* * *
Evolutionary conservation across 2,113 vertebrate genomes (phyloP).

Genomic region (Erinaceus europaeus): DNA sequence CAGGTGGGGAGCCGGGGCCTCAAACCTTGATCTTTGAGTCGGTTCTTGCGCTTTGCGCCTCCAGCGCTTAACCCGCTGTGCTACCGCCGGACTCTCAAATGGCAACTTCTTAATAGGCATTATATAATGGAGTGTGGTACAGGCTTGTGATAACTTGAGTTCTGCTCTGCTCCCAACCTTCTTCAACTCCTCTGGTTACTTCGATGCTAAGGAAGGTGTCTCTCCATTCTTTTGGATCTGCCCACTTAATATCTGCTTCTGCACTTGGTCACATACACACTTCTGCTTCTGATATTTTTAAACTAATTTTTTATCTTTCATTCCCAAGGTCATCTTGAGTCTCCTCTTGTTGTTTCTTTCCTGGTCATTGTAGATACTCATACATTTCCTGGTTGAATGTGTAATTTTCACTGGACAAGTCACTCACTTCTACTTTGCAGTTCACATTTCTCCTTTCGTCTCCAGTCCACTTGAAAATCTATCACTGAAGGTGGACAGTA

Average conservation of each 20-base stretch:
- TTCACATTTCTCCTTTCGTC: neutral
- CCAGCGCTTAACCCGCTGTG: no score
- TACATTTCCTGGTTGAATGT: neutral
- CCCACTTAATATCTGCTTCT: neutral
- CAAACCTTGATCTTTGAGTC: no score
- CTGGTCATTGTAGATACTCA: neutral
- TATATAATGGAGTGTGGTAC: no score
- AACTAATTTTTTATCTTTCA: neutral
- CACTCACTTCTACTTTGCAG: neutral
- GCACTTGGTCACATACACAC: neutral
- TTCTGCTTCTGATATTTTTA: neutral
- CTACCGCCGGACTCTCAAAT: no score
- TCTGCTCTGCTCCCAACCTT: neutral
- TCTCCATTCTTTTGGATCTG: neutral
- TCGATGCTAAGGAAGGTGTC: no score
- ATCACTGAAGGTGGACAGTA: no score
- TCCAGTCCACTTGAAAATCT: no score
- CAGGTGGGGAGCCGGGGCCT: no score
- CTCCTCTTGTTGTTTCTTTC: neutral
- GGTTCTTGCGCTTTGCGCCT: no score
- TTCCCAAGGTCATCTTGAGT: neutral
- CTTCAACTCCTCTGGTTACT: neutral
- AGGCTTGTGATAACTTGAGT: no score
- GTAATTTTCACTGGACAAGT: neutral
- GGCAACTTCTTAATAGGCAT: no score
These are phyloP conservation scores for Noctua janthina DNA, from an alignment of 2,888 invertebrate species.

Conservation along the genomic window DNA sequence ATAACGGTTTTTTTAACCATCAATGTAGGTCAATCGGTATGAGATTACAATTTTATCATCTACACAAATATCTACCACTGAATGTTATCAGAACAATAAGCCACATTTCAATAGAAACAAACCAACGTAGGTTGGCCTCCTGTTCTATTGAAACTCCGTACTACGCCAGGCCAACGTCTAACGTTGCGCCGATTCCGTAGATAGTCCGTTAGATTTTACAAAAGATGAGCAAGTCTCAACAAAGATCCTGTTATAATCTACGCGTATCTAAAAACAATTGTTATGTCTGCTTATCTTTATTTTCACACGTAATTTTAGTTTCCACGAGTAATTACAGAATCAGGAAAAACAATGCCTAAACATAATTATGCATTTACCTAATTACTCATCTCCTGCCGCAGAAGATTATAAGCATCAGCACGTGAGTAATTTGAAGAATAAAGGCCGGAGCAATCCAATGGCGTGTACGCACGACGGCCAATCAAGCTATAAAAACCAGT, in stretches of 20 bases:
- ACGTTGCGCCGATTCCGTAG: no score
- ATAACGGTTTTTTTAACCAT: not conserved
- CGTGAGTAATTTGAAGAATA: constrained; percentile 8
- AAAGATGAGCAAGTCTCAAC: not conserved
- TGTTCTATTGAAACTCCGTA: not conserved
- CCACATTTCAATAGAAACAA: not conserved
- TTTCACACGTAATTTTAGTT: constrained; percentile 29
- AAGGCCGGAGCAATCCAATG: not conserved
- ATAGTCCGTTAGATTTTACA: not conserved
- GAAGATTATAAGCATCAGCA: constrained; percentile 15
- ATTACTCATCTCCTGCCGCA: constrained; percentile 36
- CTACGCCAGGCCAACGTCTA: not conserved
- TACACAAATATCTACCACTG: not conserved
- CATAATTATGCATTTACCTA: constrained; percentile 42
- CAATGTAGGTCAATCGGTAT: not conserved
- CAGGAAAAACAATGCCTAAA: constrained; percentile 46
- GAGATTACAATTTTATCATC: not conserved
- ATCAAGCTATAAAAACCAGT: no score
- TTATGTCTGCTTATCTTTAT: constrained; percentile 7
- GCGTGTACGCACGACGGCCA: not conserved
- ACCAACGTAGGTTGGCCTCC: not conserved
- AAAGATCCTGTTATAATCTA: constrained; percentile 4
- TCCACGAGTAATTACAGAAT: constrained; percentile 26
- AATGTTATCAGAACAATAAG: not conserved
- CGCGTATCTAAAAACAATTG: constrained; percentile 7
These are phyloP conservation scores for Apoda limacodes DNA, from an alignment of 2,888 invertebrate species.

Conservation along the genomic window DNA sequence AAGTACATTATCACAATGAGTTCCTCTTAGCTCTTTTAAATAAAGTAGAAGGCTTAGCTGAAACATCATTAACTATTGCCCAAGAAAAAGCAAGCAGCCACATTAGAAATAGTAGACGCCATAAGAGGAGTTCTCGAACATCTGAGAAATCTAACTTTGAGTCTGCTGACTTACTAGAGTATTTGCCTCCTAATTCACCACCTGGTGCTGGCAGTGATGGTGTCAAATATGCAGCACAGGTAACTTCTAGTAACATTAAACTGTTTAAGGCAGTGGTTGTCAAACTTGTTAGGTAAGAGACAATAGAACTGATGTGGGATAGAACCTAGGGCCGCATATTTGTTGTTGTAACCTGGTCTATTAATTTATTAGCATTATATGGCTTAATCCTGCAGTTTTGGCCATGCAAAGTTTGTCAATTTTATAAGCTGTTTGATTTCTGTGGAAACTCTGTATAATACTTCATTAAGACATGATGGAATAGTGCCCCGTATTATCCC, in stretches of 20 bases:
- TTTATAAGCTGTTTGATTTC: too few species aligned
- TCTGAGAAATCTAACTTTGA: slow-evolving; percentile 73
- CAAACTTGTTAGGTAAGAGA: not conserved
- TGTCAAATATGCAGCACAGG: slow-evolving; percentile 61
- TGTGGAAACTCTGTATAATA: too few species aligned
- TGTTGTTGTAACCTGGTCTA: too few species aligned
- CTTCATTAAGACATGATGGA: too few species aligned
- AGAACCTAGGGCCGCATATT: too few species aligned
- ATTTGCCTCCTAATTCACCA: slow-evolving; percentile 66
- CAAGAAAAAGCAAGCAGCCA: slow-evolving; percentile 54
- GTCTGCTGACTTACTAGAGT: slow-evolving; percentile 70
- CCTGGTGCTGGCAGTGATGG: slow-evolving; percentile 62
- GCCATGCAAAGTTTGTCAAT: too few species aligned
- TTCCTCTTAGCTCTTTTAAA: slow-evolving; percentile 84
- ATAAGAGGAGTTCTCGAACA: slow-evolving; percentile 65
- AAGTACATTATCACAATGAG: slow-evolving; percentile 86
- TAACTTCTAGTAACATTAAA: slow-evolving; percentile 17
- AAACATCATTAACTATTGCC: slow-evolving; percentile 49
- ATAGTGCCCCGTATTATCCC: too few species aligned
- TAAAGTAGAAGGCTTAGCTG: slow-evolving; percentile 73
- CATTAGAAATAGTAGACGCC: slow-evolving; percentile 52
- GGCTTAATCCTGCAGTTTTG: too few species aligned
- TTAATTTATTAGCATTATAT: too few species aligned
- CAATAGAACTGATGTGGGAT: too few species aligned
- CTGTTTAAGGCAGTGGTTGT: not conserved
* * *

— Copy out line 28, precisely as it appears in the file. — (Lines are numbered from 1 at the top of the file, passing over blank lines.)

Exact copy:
- GGCAACTTCTTAATAGGCAT: no score